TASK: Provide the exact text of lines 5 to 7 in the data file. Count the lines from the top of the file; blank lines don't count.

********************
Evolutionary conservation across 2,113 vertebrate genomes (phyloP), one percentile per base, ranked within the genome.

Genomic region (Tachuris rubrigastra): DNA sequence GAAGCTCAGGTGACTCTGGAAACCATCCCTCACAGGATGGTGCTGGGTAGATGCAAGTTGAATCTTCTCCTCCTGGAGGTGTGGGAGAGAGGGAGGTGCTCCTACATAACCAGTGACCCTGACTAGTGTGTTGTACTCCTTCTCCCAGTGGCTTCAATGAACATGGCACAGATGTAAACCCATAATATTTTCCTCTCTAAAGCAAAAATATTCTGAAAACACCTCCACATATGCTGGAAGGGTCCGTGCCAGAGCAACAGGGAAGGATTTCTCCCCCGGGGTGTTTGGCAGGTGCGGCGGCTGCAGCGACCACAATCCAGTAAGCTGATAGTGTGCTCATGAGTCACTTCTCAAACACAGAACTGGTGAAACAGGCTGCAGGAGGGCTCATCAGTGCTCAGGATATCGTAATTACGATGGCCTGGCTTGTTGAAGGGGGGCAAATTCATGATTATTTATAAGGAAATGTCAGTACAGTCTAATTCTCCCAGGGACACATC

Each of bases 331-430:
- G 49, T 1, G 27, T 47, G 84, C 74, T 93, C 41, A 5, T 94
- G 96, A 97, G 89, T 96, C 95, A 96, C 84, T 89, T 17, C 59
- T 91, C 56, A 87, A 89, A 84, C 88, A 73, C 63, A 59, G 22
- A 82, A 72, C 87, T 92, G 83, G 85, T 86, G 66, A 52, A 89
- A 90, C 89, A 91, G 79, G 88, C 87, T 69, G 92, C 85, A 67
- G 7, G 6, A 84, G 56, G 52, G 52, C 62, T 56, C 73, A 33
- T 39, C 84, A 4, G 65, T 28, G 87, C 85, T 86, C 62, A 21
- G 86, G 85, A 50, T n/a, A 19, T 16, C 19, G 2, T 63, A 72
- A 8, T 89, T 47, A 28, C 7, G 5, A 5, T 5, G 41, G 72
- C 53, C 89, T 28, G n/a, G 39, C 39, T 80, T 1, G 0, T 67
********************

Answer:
- G 96, A 97, G 89, T 96, C 95, A 96, C 84, T 89, T 17, C 59
- T 91, C 56, A 87, A 89, A 84, C 88, A 73, C 63, A 59, G 22
- A 82, A 72, C 87, T 92, G 83, G 85, T 86, G 66, A 52, A 89